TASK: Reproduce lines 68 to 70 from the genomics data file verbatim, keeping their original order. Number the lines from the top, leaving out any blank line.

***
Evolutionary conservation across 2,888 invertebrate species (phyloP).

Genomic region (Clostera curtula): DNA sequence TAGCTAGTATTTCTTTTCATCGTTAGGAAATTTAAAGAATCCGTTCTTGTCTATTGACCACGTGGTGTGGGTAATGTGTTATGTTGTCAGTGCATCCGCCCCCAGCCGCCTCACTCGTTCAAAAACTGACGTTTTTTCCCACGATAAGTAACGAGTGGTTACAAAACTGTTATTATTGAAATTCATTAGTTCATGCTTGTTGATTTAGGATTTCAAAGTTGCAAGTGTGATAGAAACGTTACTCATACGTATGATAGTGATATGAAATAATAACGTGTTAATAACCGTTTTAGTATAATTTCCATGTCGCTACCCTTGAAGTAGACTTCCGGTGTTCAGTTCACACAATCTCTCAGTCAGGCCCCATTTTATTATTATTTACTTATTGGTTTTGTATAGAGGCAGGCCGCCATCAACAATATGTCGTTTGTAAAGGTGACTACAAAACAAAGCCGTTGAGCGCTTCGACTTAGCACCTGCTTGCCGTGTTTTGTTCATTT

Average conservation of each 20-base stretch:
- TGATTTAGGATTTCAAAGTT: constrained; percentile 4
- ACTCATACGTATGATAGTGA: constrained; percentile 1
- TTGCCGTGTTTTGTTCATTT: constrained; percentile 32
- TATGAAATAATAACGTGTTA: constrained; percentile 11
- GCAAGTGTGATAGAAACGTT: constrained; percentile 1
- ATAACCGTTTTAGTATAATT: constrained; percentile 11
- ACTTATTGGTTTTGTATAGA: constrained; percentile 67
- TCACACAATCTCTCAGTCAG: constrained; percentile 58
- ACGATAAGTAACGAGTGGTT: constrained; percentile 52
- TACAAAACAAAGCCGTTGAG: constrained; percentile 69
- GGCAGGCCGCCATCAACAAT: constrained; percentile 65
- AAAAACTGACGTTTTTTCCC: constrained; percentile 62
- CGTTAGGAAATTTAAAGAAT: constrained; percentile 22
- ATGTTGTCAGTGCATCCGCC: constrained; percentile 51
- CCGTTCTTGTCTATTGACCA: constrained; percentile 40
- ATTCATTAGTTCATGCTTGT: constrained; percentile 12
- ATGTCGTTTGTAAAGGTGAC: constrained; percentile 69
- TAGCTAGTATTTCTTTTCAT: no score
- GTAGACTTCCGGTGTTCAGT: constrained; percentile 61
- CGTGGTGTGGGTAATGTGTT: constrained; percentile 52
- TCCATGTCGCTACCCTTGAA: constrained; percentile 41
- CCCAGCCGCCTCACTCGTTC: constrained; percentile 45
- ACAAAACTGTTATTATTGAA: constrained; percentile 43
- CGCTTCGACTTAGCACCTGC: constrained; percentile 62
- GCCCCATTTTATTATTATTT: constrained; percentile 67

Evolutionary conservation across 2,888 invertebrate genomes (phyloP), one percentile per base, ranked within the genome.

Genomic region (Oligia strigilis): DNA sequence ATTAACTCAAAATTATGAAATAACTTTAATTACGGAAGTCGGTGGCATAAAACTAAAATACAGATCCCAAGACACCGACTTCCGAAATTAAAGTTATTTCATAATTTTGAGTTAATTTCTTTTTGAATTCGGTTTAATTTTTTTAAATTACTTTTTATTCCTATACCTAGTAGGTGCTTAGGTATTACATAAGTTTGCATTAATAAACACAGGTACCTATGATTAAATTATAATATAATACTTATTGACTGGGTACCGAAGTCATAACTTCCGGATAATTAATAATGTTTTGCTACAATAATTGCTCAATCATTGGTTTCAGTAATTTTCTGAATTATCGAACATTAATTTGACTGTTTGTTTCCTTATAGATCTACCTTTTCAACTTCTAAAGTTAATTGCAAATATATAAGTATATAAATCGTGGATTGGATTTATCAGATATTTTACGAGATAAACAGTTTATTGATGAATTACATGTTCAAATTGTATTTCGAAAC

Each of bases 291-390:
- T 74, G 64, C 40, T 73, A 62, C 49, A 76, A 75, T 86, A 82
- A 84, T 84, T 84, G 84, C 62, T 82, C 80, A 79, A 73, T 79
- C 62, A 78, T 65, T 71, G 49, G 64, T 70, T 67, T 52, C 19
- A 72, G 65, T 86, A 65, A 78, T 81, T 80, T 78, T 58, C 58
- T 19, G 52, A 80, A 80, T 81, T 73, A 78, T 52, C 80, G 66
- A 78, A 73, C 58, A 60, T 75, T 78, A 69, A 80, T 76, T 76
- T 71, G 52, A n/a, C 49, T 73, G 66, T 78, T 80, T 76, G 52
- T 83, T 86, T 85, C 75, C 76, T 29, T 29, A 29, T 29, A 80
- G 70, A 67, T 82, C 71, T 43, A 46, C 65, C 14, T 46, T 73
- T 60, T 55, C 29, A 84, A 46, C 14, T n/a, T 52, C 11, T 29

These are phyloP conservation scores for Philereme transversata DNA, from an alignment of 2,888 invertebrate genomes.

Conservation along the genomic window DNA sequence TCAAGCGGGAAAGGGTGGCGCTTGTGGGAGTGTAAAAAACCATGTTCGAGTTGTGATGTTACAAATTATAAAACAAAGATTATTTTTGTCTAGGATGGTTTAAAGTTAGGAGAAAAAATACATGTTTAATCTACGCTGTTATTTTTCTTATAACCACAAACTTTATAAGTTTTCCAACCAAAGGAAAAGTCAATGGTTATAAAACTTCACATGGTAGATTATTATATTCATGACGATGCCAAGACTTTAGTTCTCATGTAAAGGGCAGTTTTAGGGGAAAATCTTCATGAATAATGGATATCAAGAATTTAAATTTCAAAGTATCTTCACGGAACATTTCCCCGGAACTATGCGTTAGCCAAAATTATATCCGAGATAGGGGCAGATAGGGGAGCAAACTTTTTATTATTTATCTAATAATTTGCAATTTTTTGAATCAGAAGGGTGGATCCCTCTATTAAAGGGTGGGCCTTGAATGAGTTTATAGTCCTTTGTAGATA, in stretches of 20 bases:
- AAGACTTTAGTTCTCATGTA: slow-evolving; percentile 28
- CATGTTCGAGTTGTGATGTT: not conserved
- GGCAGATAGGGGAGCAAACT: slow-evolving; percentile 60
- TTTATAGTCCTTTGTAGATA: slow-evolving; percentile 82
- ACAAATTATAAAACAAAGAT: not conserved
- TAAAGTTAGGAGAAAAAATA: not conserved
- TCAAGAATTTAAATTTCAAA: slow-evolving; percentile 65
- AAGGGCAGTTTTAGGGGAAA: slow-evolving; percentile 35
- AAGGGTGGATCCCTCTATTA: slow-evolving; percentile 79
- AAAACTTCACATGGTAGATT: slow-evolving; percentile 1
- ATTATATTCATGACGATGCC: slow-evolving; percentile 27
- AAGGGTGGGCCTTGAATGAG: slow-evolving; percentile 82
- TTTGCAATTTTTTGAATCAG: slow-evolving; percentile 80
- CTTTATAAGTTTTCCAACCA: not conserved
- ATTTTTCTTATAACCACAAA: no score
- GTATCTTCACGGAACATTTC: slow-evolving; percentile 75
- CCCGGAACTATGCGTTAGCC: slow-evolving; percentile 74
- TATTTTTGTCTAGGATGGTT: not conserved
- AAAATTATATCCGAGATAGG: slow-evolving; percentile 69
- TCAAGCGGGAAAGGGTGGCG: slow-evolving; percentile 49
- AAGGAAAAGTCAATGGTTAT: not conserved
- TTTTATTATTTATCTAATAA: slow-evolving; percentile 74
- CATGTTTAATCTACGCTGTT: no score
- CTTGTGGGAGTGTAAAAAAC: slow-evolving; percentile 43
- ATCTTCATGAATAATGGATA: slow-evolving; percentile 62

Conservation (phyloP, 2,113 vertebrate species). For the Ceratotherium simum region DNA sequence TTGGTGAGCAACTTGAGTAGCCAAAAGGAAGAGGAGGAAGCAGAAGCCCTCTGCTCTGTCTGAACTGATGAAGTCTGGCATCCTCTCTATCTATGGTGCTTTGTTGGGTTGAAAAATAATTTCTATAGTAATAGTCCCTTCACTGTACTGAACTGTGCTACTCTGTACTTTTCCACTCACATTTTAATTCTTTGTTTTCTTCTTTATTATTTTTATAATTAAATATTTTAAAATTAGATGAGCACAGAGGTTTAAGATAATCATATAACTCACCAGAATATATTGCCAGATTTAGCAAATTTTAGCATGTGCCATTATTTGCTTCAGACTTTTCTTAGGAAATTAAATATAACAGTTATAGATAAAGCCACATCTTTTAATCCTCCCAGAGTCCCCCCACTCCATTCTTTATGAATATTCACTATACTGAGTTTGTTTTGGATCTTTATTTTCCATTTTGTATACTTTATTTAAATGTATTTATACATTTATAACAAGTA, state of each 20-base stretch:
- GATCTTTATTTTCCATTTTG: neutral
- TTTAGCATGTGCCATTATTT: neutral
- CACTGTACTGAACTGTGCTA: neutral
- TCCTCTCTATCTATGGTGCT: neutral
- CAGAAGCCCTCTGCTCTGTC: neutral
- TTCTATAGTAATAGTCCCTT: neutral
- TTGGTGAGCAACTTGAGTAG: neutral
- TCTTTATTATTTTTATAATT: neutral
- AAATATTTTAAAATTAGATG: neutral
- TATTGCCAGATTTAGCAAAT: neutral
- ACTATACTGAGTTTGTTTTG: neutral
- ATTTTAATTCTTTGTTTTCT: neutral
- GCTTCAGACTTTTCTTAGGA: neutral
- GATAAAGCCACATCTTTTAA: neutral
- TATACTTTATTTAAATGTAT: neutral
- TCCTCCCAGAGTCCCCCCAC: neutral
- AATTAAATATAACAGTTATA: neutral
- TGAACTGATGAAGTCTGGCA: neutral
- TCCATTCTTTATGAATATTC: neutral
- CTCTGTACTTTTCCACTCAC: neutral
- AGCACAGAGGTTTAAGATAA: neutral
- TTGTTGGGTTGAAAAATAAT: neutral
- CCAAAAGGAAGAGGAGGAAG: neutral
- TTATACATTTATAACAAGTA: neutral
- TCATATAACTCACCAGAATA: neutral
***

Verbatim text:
- ATCTTCATGAATAATGGATA: slow-evolving; percentile 62

Conservation (phyloP, 2,113 vertebrate species). For the Ceratotherium simum region DNA sequence TTGGTGAGCAACTTGAGTAGCCAAAAGGAAGAGGAGGAAGCAGAAGCCCTCTGCTCTGTCTGAACTGATGAAGTCTGGCATCCTCTCTATCTATGGTGCTTTGTTGGGTTGAAAAATAATTTCTATAGTAATAGTCCCTTCACTGTACTGAACTGTGCTACTCTGTACTTTTCCACTCACATTTTAATTCTTTGTTTTCTTCTTTATTATTTTTATAATTAAATATTTTAAAATTAGATGAGCACAGAGGTTTAAGATAATCATATAACTCACCAGAATATATTGCCAGATTTAGCAAATTTTAGCATGTGCCATTATTTGCTTCAGACTTTTCTTAGGAAATTAAATATAACAGTTATAGATAAAGCCACATCTTTTAATCCTCCCAGAGTCCCCCCACTCCATTCTTTATGAATATTCACTATACTGAGTTTGTTTTGGATCTTTATTTTCCATTTTGTATACTTTATTTAAATGTATTTATACATTTATAACAAGTA, state of each 20-base stretch:
- GATCTTTATTTTCCATTTTG: neutral